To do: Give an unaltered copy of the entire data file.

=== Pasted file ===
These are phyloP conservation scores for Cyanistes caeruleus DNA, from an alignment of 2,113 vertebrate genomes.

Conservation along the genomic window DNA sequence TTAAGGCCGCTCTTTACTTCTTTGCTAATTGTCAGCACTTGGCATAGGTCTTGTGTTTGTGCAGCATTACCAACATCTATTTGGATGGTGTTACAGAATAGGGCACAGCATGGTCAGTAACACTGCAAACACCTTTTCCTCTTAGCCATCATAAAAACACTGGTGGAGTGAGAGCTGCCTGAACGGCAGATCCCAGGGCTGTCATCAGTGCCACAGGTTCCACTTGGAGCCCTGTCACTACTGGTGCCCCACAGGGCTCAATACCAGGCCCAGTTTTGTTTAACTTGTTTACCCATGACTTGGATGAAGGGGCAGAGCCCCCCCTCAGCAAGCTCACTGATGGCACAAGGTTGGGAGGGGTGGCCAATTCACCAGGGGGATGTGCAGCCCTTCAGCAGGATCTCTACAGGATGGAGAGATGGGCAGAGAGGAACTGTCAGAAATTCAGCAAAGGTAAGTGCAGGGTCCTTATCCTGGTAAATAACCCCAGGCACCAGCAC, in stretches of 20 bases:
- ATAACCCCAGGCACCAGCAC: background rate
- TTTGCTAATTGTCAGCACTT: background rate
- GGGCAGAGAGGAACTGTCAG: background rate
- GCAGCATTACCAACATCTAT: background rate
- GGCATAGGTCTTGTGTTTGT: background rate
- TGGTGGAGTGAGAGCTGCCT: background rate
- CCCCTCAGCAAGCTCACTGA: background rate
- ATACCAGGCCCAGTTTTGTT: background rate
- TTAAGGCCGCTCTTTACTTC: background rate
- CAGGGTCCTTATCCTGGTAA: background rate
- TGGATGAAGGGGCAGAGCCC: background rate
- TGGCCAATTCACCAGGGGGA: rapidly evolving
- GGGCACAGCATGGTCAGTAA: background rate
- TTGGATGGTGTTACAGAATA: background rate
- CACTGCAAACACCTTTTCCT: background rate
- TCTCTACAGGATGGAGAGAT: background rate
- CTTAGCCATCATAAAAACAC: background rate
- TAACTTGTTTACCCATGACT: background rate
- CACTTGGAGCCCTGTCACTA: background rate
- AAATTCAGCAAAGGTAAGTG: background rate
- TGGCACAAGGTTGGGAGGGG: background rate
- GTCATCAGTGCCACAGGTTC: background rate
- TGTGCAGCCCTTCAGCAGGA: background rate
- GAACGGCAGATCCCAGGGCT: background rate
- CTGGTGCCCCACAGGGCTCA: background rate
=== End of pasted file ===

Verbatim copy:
These are phyloP conservation scores for Cyanistes caeruleus DNA, from an alignment of 2,113 vertebrate genomes.

Conservation along the genomic window DNA sequence TTAAGGCCGCTCTTTACTTCTTTGCTAATTGTCAGCACTTGGCATAGGTCTTGTGTTTGTGCAGCATTACCAACATCTATTTGGATGGTGTTACAGAATAGGGCACAGCATGGTCAGTAACACTGCAAACACCTTTTCCTCTTAGCCATCATAAAAACACTGGTGGAGTGAGAGCTGCCTGAACGGCAGATCCCAGGGCTGTCATCAGTGCCACAGGTTCCACTTGGAGCCCTGTCACTACTGGTGCCCCACAGGGCTCAATACCAGGCCCAGTTTTGTTTAACTTGTTTACCCATGACTTGGATGAAGGGGCAGAGCCCCCCCTCAGCAAGCTCACTGATGGCACAAGGTTGGGAGGGGTGGCCAATTCACCAGGGGGATGTGCAGCCCTTCAGCAGGATCTCTACAGGATGGAGAGATGGGCAGAGAGGAACTGTCAGAAATTCAGCAAAGGTAAGTGCAGGGTCCTTATCCTGGTAAATAACCCCAGGCACCAGCAC, in stretches of 20 bases:
- ATAACCCCAGGCACCAGCAC: background rate
- TTTGCTAATTGTCAGCACTT: background rate
- GGGCAGAGAGGAACTGTCAG: background rate
- GCAGCATTACCAACATCTAT: background rate
- GGCATAGGTCTTGTGTTTGT: background rate
- TGGTGGAGTGAGAGCTGCCT: background rate
- CCCCTCAGCAAGCTCACTGA: background rate
- ATACCAGGCCCAGTTTTGTT: background rate
- TTAAGGCCGCTCTTTACTTC: background rate
- CAGGGTCCTTATCCTGGTAA: background rate
- TGGATGAAGGGGCAGAGCCC: background rate
- TGGCCAATTCACCAGGGGGA: rapidly evolving
- GGGCACAGCATGGTCAGTAA: background rate
- TTGGATGGTGTTACAGAATA: background rate
- CACTGCAAACACCTTTTCCT: background rate
- TCTCTACAGGATGGAGAGAT: background rate
- CTTAGCCATCATAAAAACAC: background rate
- TAACTTGTTTACCCATGACT: background rate
- CACTTGGAGCCCTGTCACTA: background rate
- AAATTCAGCAAAGGTAAGTG: background rate
- TGGCACAAGGTTGGGAGGGG: background rate
- GTCATCAGTGCCACAGGTTC: background rate
- TGTGCAGCCCTTCAGCAGGA: background rate
- GAACGGCAGATCCCAGGGCT: background rate
- CTGGTGCCCCACAGGGCTCA: background rate